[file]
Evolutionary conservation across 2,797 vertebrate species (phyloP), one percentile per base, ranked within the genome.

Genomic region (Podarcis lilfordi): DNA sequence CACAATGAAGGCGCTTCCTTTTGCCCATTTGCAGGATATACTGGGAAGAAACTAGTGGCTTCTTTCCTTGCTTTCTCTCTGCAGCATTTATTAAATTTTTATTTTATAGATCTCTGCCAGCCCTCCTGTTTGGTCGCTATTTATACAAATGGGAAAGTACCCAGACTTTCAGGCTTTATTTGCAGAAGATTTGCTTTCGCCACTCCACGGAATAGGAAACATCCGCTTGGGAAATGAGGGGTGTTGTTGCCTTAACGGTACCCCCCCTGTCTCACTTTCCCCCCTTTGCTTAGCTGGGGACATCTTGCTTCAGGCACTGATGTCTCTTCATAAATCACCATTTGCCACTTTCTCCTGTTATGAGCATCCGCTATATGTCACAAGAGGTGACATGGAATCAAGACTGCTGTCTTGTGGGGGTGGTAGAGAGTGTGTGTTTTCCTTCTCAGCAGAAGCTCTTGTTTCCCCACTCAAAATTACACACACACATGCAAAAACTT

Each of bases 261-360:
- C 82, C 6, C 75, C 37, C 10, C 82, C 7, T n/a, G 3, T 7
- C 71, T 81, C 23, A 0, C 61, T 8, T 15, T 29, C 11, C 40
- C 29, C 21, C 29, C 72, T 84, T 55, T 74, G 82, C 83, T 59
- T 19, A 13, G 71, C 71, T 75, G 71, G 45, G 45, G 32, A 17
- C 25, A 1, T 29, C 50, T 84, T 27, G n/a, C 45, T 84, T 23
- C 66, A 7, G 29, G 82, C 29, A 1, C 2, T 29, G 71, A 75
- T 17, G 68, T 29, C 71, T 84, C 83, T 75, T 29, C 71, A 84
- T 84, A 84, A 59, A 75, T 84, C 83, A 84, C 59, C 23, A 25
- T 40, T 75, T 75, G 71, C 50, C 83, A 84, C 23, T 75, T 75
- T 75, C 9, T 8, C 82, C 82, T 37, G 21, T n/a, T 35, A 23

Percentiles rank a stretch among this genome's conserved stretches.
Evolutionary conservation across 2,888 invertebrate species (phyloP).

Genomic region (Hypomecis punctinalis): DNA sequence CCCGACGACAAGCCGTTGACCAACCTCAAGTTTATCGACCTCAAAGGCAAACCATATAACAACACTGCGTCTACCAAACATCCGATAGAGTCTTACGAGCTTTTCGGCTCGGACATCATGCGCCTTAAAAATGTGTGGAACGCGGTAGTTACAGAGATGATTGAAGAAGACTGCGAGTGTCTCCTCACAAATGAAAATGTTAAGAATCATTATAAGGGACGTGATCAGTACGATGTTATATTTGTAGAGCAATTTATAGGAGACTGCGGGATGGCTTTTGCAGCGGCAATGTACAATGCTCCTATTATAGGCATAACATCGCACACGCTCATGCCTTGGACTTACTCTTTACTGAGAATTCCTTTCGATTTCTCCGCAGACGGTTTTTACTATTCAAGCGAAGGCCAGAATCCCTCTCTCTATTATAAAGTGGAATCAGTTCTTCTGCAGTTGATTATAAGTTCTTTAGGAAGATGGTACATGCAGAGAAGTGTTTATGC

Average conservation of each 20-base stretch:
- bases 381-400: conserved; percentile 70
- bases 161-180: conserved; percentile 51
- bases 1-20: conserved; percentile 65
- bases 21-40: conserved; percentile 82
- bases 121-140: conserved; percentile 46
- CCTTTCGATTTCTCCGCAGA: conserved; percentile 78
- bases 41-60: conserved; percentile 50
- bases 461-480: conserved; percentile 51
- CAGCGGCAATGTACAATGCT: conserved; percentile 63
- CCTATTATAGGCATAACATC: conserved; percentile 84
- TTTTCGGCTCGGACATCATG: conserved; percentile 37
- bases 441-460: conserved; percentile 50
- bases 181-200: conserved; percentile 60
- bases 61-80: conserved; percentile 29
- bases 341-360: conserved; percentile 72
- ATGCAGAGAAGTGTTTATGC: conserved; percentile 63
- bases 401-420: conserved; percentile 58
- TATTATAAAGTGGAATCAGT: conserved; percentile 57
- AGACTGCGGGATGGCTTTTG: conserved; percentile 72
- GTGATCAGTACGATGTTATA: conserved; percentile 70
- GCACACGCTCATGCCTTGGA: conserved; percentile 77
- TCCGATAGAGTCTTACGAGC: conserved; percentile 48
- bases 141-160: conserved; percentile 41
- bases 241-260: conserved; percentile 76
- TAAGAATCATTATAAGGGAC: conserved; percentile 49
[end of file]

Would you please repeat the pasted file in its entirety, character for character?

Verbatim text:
Evolutionary conservation across 2,797 vertebrate species (phyloP), one percentile per base, ranked within the genome.

Genomic region (Podarcis lilfordi): DNA sequence CACAATGAAGGCGCTTCCTTTTGCCCATTTGCAGGATATACTGGGAAGAAACTAGTGGCTTCTTTCCTTGCTTTCTCTCTGCAGCATTTATTAAATTTTTATTTTATAGATCTCTGCCAGCCCTCCTGTTTGGTCGCTATTTATACAAATGGGAAAGTACCCAGACTTTCAGGCTTTATTTGCAGAAGATTTGCTTTCGCCACTCCACGGAATAGGAAACATCCGCTTGGGAAATGAGGGGTGTTGTTGCCTTAACGGTACCCCCCCTGTCTCACTTTCCCCCCTTTGCTTAGCTGGGGACATCTTGCTTCAGGCACTGATGTCTCTTCATAAATCACCATTTGCCACTTTCTCCTGTTATGAGCATCCGCTATATGTCACAAGAGGTGACATGGAATCAAGACTGCTGTCTTGTGGGGGTGGTAGAGAGTGTGTGTTTTCCTTCTCAGCAGAAGCTCTTGTTTCCCCACTCAAAATTACACACACACATGCAAAAACTT

Each of bases 261-360:
- C 82, C 6, C 75, C 37, C 10, C 82, C 7, T n/a, G 3, T 7
- C 71, T 81, C 23, A 0, C 61, T 8, T 15, T 29, C 11, C 40
- C 29, C 21, C 29, C 72, T 84, T 55, T 74, G 82, C 83, T 59
- T 19, A 13, G 71, C 71, T 75, G 71, G 45, G 45, G 32, A 17
- C 25, A 1, T 29, C 50, T 84, T 27, G n/a, C 45, T 84, T 23
- C 66, A 7, G 29, G 82, C 29, A 1, C 2, T 29, G 71, A 75
- T 17, G 68, T 29, C 71, T 84, C 83, T 75, T 29, C 71, A 84
- T 84, A 84, A 59, A 75, T 84, C 83, A 84, C 59, C 23, A 25
- T 40, T 75, T 75, G 71, C 50, C 83, A 84, C 23, T 75, T 75
- T 75, C 9, T 8, C 82, C 82, T 37, G 21, T n/a, T 35, A 23

Percentiles rank a stretch among this genome's conserved stretches.
Evolutionary conservation across 2,888 invertebrate species (phyloP).

Genomic region (Hypomecis punctinalis): DNA sequence CCCGACGACAAGCCGTTGACCAACCTCAAGTTTATCGACCTCAAAGGCAAACCATATAACAACACTGCGTCTACCAAACATCCGATAGAGTCTTACGAGCTTTTCGGCTCGGACATCATGCGCCTTAAAAATGTGTGGAACGCGGTAGTTACAGAGATGATTGAAGAAGACTGCGAGTGTCTCCTCACAAATGAAAATGTTAAGAATCATTATAAGGGACGTGATCAGTACGATGTTATATTTGTAGAGCAATTTATAGGAGACTGCGGGATGGCTTTTGCAGCGGCAATGTACAATGCTCCTATTATAGGCATAACATCGCACACGCTCATGCCTTGGACTTACTCTTTACTGAGAATTCCTTTCGATTTCTCCGCAGACGGTTTTTACTATTCAAGCGAAGGCCAGAATCCCTCTCTCTATTATAAAGTGGAATCAGTTCTTCTGCAGTTGATTATAAGTTCTTTAGGAAGATGGTACATGCAGAGAAGTGTTTATGC

Average conservation of each 20-base stretch:
- bases 381-400: conserved; percentile 70
- bases 161-180: conserved; percentile 51
- bases 1-20: conserved; percentile 65
- bases 21-40: conserved; percentile 82
- bases 121-140: conserved; percentile 46
- CCTTTCGATTTCTCCGCAGA: conserved; percentile 78
- bases 41-60: conserved; percentile 50
- bases 461-480: conserved; percentile 51
- CAGCGGCAATGTACAATGCT: conserved; percentile 63
- CCTATTATAGGCATAACATC: conserved; percentile 84
- TTTTCGGCTCGGACATCATG: conserved; percentile 37
- bases 441-460: conserved; percentile 50
- bases 181-200: conserved; percentile 60
- bases 61-80: conserved; percentile 29
- bases 341-360: conserved; percentile 72
- ATGCAGAGAAGTGTTTATGC: conserved; percentile 63
- bases 401-420: conserved; percentile 58
- TATTATAAAGTGGAATCAGT: conserved; percentile 57
- AGACTGCGGGATGGCTTTTG: conserved; percentile 72
- GTGATCAGTACGATGTTATA: conserved; percentile 70
- GCACACGCTCATGCCTTGGA: conserved; percentile 77
- TCCGATAGAGTCTTACGAGC: conserved; percentile 48
- bases 141-160: conserved; percentile 41
- bases 241-260: conserved; percentile 76
- TAAGAATCATTATAAGGGAC: conserved; percentile 49